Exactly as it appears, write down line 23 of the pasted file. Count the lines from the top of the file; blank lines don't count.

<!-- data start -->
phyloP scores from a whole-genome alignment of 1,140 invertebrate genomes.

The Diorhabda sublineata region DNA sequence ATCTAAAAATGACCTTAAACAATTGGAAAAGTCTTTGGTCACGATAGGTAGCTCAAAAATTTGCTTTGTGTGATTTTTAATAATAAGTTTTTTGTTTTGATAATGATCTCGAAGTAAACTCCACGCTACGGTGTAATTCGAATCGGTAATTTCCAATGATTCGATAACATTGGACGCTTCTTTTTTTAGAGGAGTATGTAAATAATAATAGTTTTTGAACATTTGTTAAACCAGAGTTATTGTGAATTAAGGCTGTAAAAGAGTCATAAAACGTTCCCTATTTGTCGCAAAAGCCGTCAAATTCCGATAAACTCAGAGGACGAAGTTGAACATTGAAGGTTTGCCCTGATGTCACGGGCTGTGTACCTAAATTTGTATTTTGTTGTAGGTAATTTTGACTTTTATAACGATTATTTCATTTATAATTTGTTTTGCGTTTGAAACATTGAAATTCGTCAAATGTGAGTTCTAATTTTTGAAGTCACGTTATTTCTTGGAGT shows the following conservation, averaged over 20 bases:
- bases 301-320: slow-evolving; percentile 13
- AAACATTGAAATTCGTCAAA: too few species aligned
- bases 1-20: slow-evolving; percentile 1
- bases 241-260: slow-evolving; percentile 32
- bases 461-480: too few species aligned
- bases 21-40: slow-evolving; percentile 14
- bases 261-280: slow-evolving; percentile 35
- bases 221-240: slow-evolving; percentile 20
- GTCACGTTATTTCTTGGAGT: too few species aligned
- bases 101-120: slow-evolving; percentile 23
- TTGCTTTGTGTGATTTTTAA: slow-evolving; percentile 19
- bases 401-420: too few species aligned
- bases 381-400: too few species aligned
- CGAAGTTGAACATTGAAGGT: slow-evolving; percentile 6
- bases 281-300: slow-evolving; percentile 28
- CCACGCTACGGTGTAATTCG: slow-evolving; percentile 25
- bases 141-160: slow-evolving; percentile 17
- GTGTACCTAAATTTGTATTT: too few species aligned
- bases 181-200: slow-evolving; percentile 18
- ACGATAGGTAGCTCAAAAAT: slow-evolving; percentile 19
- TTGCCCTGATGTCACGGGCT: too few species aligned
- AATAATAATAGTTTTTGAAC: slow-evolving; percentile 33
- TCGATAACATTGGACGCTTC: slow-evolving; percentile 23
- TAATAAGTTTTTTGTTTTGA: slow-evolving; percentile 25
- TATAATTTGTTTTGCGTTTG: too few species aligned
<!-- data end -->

- TTGCCCTGATGTCACGGGCT: too few species aligned